February 14, 2024, by uazcmh

Victorian Valentines

The link between St. Valentine’s Day and romance has existed at least since the later medieval period – but it was not until the latter half of the nineteenth century that one of its most iconic features emerged in its modern form: the Valentine’s Day card.

Traditionally, Valentine’s Day had been associated with poetry – particularly with verse which addressed the object of the writer’s affection. However, as a result of developments in printing, as well as increasing industrialisation in the UK, by the early 19th century paper Valentine’s cards featuring sentimental (or sometimes humorous) designs and rhymes were being mass produced in factories across the country. The valentine received a further boost in 1840 with the introduction of the national Penny Post, which made the sending of cards more widely accessible.

Attractive Valentine's card with lace effect edges and a colour scene of cupids and a bouquet of flowers.

Valentine’s card with lace effect edges, addressed to C. Brinsley Marlay, at St Katherine’s Lodge, Regents Park, London, 15 February 1875, My 4275/2

One particularly popular style was the ‘paper lace’ technique, whereby the raised sections of embossed paper are filed away, leaving a pattern comprised of tiny holes. Following its invention in the 1830s, this style of card became wildly popular – but it may not have been successful in this instance, as the recipient of the valentine pictured above, Charles Brinsley Marlay (1829-1912), remained a bachelor until his death.

Handwritten Valentine's poem written in pink ink with sketch of roses in top right-hand corner.

Poem for Valentine’s Day, 14 February 1889, Ga 2 D 3019

The penning of poetic valentines is documented from dawn of the 15th century onwards, and it appears that – despite stiff competition from printed verse – the tradition was still going strong at the close of the 19th century, on the basis of this work, which appears to be unique. Evidence that the poem was written for its subject, Henrietta Eliza, 6th Countess Galway, includes the writer’s unusually specific request that she comes to Venice and (most importantly) the lack of other known surviving copies.

A printed Valentine's poem featuring an image of a house hovering inside a hear, on a backdrop of a bucolic rural village.

Valentine’s card [anonymous], sent to James Thomas Townley Tisdall at 26 Charles Street, Berkeley Square, 14 February 1844, My 1628

This Valentine’s card features a poem offering the sender’s heart to let in exchange for the love of the card’s recipient. However, this sentimental verse was not composed by the sender. Indeed, by the mid-19th century, it was not unusual for a valentine’s poem to be purchased rather than composed: in 1797, The Young Man’s Valentine Writer, a collection of poems for would-be lovers to use in their cards, was published, providing an alternative for those suffering from writer’s block; and, as the industrial revolution picked up steam, it became common for poems to be simply pre-printed onto cards.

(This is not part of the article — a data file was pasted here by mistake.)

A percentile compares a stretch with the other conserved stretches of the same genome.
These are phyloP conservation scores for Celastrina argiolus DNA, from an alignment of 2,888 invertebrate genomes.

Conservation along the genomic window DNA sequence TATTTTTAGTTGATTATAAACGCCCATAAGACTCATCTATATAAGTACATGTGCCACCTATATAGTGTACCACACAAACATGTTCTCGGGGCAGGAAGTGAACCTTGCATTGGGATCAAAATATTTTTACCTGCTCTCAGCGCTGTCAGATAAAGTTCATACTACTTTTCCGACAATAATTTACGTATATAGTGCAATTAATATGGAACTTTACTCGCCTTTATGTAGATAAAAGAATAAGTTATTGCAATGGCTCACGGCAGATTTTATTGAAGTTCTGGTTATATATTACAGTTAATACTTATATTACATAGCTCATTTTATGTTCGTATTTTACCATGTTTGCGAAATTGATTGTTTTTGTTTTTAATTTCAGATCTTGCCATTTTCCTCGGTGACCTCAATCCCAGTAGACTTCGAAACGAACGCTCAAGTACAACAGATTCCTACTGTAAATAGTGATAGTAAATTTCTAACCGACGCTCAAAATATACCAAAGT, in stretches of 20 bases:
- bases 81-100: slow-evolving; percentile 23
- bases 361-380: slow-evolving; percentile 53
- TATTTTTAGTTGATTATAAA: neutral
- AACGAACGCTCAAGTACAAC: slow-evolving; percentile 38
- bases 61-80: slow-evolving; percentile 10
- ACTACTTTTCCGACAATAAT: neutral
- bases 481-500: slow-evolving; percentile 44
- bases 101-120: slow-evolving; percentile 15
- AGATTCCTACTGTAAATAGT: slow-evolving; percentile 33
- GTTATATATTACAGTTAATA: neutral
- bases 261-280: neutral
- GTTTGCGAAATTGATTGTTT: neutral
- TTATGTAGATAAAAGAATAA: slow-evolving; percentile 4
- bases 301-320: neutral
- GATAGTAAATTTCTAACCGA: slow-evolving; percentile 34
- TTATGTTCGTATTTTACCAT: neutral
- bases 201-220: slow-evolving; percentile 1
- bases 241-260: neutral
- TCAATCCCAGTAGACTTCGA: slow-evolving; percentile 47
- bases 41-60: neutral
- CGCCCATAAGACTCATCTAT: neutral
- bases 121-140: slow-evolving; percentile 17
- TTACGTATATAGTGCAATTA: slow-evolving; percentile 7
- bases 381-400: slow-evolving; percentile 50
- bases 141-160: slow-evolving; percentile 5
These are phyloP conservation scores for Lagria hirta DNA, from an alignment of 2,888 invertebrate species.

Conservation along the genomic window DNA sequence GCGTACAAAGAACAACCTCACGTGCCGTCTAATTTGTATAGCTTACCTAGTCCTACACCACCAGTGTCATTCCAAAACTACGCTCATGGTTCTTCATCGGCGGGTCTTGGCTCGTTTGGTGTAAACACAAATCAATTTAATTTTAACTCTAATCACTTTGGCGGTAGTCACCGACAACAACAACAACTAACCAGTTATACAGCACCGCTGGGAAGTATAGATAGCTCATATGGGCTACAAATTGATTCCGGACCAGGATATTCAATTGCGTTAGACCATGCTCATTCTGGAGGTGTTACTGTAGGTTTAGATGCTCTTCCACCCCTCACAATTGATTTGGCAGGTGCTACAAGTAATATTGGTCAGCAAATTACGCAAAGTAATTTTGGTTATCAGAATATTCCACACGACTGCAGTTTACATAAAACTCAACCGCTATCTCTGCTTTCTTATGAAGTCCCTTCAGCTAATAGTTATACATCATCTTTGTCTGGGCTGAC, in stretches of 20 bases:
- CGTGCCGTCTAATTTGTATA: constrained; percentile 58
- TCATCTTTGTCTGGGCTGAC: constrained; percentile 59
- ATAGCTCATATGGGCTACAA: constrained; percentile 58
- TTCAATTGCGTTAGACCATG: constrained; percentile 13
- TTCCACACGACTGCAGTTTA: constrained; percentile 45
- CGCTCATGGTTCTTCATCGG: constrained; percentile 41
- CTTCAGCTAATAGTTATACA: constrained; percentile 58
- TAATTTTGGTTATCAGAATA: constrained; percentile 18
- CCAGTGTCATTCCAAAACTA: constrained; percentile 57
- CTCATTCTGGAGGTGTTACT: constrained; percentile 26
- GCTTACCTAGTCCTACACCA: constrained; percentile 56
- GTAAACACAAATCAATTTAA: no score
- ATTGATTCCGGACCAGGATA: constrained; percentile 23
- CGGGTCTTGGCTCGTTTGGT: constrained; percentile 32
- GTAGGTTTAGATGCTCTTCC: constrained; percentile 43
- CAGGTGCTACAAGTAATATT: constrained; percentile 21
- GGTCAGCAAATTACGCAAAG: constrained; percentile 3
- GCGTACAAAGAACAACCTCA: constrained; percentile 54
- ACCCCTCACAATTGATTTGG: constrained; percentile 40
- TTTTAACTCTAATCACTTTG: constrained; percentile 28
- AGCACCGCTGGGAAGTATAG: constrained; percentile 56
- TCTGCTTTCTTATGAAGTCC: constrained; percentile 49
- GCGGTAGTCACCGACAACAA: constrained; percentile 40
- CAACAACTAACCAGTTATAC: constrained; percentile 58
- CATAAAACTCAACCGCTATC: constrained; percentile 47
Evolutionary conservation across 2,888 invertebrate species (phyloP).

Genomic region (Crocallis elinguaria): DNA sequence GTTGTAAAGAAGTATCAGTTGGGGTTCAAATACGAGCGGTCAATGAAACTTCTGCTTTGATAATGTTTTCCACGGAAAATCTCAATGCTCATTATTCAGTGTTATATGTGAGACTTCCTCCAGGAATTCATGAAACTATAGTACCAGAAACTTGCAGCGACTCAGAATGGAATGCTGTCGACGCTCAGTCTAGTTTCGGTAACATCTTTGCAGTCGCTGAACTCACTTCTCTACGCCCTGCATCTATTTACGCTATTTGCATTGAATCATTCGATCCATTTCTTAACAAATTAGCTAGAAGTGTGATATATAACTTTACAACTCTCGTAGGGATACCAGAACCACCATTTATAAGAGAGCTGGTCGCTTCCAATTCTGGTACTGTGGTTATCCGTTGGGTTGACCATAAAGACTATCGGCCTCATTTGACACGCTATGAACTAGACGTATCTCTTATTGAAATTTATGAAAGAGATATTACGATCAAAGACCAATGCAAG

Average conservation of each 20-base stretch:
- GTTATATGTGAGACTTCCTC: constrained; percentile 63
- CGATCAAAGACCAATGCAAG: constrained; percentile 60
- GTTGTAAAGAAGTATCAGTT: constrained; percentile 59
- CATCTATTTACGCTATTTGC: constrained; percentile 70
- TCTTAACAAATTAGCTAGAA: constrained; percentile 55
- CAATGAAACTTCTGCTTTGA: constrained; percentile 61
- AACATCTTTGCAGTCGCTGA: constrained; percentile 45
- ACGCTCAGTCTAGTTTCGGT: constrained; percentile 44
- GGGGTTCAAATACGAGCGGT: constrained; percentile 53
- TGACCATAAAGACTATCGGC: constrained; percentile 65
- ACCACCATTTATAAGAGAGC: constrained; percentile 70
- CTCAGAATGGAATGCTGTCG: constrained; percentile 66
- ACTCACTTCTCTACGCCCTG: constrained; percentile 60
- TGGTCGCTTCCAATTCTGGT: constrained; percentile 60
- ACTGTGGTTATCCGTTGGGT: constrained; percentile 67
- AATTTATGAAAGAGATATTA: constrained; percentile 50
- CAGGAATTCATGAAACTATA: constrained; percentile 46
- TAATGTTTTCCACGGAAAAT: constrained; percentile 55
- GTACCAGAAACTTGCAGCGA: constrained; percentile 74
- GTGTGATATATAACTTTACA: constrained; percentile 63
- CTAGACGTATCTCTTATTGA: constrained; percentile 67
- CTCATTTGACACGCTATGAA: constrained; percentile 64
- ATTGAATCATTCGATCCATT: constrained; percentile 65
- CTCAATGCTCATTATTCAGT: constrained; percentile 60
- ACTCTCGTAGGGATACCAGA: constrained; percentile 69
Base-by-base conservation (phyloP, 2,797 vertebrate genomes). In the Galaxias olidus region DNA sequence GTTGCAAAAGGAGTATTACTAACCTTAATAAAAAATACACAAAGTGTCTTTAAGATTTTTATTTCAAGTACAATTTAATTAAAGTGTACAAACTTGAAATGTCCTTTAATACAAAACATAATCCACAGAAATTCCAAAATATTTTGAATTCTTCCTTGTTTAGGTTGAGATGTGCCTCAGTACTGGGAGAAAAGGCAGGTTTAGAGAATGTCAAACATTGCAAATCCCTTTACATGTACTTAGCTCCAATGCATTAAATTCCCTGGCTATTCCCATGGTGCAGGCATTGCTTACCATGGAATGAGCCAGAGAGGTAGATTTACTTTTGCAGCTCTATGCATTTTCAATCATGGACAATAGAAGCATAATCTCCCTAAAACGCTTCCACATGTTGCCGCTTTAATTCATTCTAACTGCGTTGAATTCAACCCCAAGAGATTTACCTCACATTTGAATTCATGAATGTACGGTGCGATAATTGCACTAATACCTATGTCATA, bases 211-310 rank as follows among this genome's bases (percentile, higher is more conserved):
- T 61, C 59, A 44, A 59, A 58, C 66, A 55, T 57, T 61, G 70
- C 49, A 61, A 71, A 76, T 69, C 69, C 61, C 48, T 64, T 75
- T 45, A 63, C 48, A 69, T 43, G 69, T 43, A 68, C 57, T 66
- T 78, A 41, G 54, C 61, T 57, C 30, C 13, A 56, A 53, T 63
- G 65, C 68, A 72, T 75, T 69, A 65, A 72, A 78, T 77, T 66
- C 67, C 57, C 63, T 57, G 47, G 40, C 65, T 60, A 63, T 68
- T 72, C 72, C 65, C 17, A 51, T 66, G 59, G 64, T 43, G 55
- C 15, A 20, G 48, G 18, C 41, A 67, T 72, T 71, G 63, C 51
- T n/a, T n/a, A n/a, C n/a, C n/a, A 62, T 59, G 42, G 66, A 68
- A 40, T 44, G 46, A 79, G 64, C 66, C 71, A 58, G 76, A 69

A printed image (a cartoon-style sketch) of a woman sat on top of a man and hitting him with an apron. Below the image lies a short derogatory poem for Valentine's Day.

Image of wife hitting husband, with comic poem for Valentine’s Day, c.1870s, Ln2268

For those who are tempted to look back on the past with rose-tinted glasses, it is worth mentioning that the Victorian Valentine also had a darker side. The introduction of the Penny Post, which as mentioned above, led to the surge in the popularity of Valentine’s Day cards, also allowed the sending of anonymous letters for the first time, leading to a far more toxic trend: the so-called ‘Vinegar Valentine’. These comic (or often downright cruel) cards were sent either to an unwanted admirer, or simply to someone the writer didn’t like – and were designed to insult the recipient.

So, if, like me, you’re planning to spend the evening eating chocolate and watching ‘Titanic’ alone, be content: there are, as it turns out, far worse things in life than not receiving a Valentine.

Fancy finding out more about Victorian Valentines? Check out the display currently on show in our Reading Room – or make a booking to see the originals! To find out more, or to book an appointment today, please contact us at mss-library@nottingham.ac.uk.

Posted in ExhibitionsFrom the collectionsOn this day